Improving quality of life can be a waltz!
February 15, 2018
Recent studies reveal an increasing number of health benefits from dancing – particularly for dementia sufferers.
Clifden House, a leading dementia care centre in Seaford, advocates dance as a therapy. Dance, in any form, not only requires physical movement but also involves important cognitive stimulation. The mental and physical coordination required to dance stimulates several regions of the brain.
Nial Joyce of Clifden House said, “Life doesn’t have to stop with a dementia diagnosis. Finding fun and active activities liked dancing is proven to improve well-being and is a great way to take part in light exercise, provide cognitive stimulation and promote social interaction with others.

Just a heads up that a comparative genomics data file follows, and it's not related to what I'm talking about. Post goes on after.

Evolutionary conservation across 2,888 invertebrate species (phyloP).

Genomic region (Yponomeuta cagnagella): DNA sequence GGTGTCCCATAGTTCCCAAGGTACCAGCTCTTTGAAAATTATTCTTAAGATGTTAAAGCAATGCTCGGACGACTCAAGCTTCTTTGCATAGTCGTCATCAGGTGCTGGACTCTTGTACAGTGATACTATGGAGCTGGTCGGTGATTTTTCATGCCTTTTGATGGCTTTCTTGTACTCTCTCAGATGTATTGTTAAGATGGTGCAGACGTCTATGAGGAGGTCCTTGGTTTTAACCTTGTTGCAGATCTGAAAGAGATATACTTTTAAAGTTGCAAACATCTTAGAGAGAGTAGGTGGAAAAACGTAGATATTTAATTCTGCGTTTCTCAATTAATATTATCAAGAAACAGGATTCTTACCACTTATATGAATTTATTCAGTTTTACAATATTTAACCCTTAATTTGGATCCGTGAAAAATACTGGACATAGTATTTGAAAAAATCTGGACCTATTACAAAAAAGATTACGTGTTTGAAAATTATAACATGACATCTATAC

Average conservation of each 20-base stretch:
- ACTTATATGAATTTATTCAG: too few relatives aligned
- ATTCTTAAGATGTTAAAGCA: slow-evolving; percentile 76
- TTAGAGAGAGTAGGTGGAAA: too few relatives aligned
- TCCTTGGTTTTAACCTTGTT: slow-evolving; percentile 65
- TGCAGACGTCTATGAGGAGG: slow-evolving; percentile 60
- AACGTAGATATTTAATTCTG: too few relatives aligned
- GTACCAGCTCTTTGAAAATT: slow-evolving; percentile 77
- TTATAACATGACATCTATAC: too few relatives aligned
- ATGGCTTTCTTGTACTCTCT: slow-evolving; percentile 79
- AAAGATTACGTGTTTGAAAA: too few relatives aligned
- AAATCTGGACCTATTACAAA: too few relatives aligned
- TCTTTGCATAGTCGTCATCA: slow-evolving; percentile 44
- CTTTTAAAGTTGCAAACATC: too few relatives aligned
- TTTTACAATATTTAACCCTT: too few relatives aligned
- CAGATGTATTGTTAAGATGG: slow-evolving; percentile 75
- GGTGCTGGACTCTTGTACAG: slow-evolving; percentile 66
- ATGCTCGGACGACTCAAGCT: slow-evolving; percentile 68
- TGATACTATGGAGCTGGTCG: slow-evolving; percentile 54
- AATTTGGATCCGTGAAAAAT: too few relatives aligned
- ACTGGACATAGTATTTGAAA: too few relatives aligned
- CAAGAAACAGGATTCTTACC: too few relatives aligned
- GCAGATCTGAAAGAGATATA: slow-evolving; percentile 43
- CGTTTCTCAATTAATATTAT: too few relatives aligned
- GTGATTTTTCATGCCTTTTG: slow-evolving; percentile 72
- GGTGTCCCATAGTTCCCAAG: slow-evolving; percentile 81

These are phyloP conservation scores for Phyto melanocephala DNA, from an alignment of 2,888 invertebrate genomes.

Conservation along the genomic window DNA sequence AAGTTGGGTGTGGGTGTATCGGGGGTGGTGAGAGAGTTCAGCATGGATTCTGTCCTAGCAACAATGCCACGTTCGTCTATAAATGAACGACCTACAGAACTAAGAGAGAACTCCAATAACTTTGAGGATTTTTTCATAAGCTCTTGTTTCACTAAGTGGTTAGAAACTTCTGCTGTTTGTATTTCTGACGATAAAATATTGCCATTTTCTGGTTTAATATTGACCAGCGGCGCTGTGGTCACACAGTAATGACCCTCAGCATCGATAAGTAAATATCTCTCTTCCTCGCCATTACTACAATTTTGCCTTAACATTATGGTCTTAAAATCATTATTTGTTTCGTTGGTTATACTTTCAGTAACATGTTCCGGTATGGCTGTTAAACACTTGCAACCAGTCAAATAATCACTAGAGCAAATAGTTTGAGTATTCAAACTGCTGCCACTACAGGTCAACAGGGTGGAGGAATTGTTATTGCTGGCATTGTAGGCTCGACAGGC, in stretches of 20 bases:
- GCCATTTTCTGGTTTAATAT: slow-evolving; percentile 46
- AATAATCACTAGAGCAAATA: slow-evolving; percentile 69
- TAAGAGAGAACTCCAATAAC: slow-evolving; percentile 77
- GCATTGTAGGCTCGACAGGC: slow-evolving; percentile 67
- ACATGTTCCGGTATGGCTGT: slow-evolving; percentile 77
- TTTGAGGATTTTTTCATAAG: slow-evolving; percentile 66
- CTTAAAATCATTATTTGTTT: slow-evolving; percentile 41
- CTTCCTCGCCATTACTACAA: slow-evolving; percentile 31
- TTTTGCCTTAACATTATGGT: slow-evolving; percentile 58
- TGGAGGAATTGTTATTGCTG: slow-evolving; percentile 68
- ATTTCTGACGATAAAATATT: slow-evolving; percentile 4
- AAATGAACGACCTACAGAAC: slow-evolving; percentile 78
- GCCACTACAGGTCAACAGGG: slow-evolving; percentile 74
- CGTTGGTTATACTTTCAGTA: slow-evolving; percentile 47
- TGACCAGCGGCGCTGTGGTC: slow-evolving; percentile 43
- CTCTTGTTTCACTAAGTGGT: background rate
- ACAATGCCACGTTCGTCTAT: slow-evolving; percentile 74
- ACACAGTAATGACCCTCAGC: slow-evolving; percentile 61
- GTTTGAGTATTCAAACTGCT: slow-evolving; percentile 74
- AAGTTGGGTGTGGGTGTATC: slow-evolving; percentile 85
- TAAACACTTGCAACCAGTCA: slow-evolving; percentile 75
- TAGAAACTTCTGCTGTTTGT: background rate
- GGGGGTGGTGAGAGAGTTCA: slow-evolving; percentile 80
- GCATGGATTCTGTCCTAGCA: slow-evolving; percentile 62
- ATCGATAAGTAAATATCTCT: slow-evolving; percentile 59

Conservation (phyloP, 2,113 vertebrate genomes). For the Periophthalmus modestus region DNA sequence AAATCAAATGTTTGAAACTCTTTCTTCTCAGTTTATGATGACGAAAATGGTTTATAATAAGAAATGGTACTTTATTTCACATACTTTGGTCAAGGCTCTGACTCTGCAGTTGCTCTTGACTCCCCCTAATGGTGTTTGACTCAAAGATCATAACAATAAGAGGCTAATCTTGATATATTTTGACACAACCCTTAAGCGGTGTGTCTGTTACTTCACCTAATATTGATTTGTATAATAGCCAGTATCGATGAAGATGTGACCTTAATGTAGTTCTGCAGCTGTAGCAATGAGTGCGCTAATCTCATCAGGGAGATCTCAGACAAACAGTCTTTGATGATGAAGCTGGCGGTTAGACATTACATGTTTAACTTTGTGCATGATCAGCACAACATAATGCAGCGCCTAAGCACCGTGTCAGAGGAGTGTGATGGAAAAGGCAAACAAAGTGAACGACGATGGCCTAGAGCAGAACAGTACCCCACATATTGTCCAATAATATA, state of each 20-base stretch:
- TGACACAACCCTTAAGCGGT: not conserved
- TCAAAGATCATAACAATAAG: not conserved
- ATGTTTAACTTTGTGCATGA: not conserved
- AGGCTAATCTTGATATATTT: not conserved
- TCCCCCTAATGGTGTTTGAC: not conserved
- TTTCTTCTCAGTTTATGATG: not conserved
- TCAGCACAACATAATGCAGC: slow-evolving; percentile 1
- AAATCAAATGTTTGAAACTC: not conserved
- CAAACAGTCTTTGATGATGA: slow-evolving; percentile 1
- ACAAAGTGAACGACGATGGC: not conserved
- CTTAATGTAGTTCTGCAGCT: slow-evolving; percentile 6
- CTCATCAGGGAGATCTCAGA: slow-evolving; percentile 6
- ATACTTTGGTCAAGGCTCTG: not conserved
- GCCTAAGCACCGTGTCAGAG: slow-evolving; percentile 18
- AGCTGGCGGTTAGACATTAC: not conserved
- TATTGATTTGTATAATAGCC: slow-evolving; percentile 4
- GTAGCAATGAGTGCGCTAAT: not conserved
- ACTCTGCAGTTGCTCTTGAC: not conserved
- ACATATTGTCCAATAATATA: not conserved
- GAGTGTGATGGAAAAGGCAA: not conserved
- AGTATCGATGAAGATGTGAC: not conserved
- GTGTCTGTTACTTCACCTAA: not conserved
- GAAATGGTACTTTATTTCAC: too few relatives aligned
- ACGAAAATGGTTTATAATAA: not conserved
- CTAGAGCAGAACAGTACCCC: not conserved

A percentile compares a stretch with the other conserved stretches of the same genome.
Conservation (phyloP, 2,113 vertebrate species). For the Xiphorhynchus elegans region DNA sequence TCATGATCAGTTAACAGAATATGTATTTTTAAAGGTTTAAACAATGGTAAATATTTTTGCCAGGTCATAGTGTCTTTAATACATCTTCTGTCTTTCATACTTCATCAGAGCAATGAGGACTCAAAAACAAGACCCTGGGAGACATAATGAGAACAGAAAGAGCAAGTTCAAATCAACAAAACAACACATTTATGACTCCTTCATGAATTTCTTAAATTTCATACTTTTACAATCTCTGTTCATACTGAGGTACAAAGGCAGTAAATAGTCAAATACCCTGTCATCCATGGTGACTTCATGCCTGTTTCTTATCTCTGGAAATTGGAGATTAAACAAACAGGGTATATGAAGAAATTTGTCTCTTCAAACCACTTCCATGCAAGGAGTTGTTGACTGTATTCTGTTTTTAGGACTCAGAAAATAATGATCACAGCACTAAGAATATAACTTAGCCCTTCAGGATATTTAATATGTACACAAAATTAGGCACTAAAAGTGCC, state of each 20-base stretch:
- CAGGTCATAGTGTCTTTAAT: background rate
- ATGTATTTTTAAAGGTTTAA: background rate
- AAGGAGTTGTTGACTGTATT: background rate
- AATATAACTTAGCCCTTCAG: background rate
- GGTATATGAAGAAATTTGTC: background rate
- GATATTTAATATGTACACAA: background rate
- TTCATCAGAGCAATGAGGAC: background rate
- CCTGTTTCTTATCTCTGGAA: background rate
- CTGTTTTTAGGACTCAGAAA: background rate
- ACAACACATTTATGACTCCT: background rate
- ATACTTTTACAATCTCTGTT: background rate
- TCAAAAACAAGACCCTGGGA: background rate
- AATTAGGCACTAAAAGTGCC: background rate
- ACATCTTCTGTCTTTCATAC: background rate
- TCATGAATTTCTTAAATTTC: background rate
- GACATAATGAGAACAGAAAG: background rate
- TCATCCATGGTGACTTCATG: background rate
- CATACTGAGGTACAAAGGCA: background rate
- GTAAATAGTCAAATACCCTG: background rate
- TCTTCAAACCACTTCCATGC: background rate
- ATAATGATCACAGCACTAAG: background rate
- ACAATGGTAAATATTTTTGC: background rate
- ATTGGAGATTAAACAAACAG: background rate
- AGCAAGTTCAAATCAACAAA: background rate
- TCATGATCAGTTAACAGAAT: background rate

“At Clifden House, we witness first-hand how the quality of life among our residents is remarkably improved by dance related activities.“
For dancing there must be music. The positive effects of music on dementia suffers is well-researched and documented. Music and song is easier to recall than other memories for people with dementia.
Nial said: “Any form of cognitive stimulation therapy is the gold standard. Evidence is that it produces an improvement in people’s memory scores and certainly in their quality of life.”
The specialist dementia care centre provides a huge range of music, song and dance activities on a weekly basis. This variety helps decrease anxiety, improve well-being and generally lift the mood of all it residents.